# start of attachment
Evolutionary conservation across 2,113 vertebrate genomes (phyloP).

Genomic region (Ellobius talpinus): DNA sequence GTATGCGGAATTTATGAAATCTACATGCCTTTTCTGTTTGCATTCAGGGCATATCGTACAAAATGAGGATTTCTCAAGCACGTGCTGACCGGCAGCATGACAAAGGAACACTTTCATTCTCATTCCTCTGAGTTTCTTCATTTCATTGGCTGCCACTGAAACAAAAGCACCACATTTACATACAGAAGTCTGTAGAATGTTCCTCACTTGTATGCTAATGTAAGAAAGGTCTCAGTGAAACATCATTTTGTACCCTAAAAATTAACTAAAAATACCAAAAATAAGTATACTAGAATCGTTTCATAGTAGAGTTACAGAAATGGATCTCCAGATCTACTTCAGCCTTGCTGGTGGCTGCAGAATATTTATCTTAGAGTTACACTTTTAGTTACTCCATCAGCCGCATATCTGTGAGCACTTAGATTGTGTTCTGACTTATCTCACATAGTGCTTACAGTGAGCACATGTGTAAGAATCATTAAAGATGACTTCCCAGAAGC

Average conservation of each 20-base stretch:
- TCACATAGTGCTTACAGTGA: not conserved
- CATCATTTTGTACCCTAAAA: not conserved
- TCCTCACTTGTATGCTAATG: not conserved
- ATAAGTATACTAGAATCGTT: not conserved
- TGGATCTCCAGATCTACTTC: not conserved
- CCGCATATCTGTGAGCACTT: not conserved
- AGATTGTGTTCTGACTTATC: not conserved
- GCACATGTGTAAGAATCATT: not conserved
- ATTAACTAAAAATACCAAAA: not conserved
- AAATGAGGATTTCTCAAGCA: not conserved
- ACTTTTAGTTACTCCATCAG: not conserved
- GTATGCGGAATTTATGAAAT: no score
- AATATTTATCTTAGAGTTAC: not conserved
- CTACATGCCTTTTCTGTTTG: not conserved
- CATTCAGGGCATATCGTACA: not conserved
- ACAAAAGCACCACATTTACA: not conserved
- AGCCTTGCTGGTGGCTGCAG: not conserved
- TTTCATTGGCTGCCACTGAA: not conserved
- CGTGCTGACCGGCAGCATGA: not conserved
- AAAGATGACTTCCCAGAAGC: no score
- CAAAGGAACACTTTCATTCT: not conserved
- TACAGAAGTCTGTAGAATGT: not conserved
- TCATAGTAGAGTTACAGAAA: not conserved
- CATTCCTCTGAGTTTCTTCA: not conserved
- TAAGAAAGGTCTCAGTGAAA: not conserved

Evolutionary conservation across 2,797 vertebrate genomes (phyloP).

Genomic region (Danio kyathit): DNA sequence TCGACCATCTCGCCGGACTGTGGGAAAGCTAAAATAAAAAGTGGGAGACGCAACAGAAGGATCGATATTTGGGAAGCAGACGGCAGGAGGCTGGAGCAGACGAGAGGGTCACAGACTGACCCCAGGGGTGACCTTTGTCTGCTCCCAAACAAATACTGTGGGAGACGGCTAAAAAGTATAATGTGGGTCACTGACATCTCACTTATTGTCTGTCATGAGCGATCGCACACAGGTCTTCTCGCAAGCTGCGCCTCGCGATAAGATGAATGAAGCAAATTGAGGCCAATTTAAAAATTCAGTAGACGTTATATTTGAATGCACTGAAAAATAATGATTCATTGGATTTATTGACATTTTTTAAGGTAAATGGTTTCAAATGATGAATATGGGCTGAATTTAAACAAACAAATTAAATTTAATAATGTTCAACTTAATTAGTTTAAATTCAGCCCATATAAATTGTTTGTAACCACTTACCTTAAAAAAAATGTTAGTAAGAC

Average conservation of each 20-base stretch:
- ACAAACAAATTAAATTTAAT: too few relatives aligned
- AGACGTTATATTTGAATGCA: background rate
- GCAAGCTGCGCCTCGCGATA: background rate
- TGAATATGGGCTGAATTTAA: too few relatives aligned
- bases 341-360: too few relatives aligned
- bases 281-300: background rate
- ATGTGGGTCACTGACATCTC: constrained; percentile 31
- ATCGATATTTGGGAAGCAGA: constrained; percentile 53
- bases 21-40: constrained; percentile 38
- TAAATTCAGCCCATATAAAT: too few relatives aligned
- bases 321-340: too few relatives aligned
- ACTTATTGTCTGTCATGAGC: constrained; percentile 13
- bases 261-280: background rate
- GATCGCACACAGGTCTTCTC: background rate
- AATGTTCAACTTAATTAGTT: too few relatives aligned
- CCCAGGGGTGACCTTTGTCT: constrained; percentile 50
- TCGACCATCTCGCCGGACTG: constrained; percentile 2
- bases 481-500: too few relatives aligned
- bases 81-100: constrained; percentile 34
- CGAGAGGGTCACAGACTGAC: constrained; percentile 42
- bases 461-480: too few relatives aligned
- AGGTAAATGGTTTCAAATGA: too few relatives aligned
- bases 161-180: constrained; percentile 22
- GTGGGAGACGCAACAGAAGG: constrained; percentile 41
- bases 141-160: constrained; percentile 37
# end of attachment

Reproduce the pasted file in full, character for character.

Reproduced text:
Evolutionary conservation across 2,113 vertebrate genomes (phyloP).

Genomic region (Ellobius talpinus): DNA sequence GTATGCGGAATTTATGAAATCTACATGCCTTTTCTGTTTGCATTCAGGGCATATCGTACAAAATGAGGATTTCTCAAGCACGTGCTGACCGGCAGCATGACAAAGGAACACTTTCATTCTCATTCCTCTGAGTTTCTTCATTTCATTGGCTGCCACTGAAACAAAAGCACCACATTTACATACAGAAGTCTGTAGAATGTTCCTCACTTGTATGCTAATGTAAGAAAGGTCTCAGTGAAACATCATTTTGTACCCTAAAAATTAACTAAAAATACCAAAAATAAGTATACTAGAATCGTTTCATAGTAGAGTTACAGAAATGGATCTCCAGATCTACTTCAGCCTTGCTGGTGGCTGCAGAATATTTATCTTAGAGTTACACTTTTAGTTACTCCATCAGCCGCATATCTGTGAGCACTTAGATTGTGTTCTGACTTATCTCACATAGTGCTTACAGTGAGCACATGTGTAAGAATCATTAAAGATGACTTCCCAGAAGC

Average conservation of each 20-base stretch:
- TCACATAGTGCTTACAGTGA: not conserved
- CATCATTTTGTACCCTAAAA: not conserved
- TCCTCACTTGTATGCTAATG: not conserved
- ATAAGTATACTAGAATCGTT: not conserved
- TGGATCTCCAGATCTACTTC: not conserved
- CCGCATATCTGTGAGCACTT: not conserved
- AGATTGTGTTCTGACTTATC: not conserved
- GCACATGTGTAAGAATCATT: not conserved
- ATTAACTAAAAATACCAAAA: not conserved
- AAATGAGGATTTCTCAAGCA: not conserved
- ACTTTTAGTTACTCCATCAG: not conserved
- GTATGCGGAATTTATGAAAT: no score
- AATATTTATCTTAGAGTTAC: not conserved
- CTACATGCCTTTTCTGTTTG: not conserved
- CATTCAGGGCATATCGTACA: not conserved
- ACAAAAGCACCACATTTACA: not conserved
- AGCCTTGCTGGTGGCTGCAG: not conserved
- TTTCATTGGCTGCCACTGAA: not conserved
- CGTGCTGACCGGCAGCATGA: not conserved
- AAAGATGACTTCCCAGAAGC: no score
- CAAAGGAACACTTTCATTCT: not conserved
- TACAGAAGTCTGTAGAATGT: not conserved
- TCATAGTAGAGTTACAGAAA: not conserved
- CATTCCTCTGAGTTTCTTCA: not conserved
- TAAGAAAGGTCTCAGTGAAA: not conserved

Evolutionary conservation across 2,797 vertebrate genomes (phyloP).

Genomic region (Danio kyathit): DNA sequence TCGACCATCTCGCCGGACTGTGGGAAAGCTAAAATAAAAAGTGGGAGACGCAACAGAAGGATCGATATTTGGGAAGCAGACGGCAGGAGGCTGGAGCAGACGAGAGGGTCACAGACTGACCCCAGGGGTGACCTTTGTCTGCTCCCAAACAAATACTGTGGGAGACGGCTAAAAAGTATAATGTGGGTCACTGACATCTCACTTATTGTCTGTCATGAGCGATCGCACACAGGTCTTCTCGCAAGCTGCGCCTCGCGATAAGATGAATGAAGCAAATTGAGGCCAATTTAAAAATTCAGTAGACGTTATATTTGAATGCACTGAAAAATAATGATTCATTGGATTTATTGACATTTTTTAAGGTAAATGGTTTCAAATGATGAATATGGGCTGAATTTAAACAAACAAATTAAATTTAATAATGTTCAACTTAATTAGTTTAAATTCAGCCCATATAAATTGTTTGTAACCACTTACCTTAAAAAAAATGTTAGTAAGAC

Average conservation of each 20-base stretch:
- ACAAACAAATTAAATTTAAT: too few relatives aligned
- AGACGTTATATTTGAATGCA: background rate
- GCAAGCTGCGCCTCGCGATA: background rate
- TGAATATGGGCTGAATTTAA: too few relatives aligned
- bases 341-360: too few relatives aligned
- bases 281-300: background rate
- ATGTGGGTCACTGACATCTC: constrained; percentile 31
- ATCGATATTTGGGAAGCAGA: constrained; percentile 53
- bases 21-40: constrained; percentile 38
- TAAATTCAGCCCATATAAAT: too few relatives aligned
- bases 321-340: too few relatives aligned
- ACTTATTGTCTGTCATGAGC: constrained; percentile 13
- bases 261-280: background rate
- GATCGCACACAGGTCTTCTC: background rate
- AATGTTCAACTTAATTAGTT: too few relatives aligned
- CCCAGGGGTGACCTTTGTCT: constrained; percentile 50
- TCGACCATCTCGCCGGACTG: constrained; percentile 2
- bases 481-500: too few relatives aligned
- bases 81-100: constrained; percentile 34
- CGAGAGGGTCACAGACTGAC: constrained; percentile 42
- bases 461-480: too few relatives aligned
- AGGTAAATGGTTTCAAATGA: too few relatives aligned
- bases 161-180: constrained; percentile 22
- GTGGGAGACGCAACAGAAGG: constrained; percentile 41
- bases 141-160: constrained; percentile 37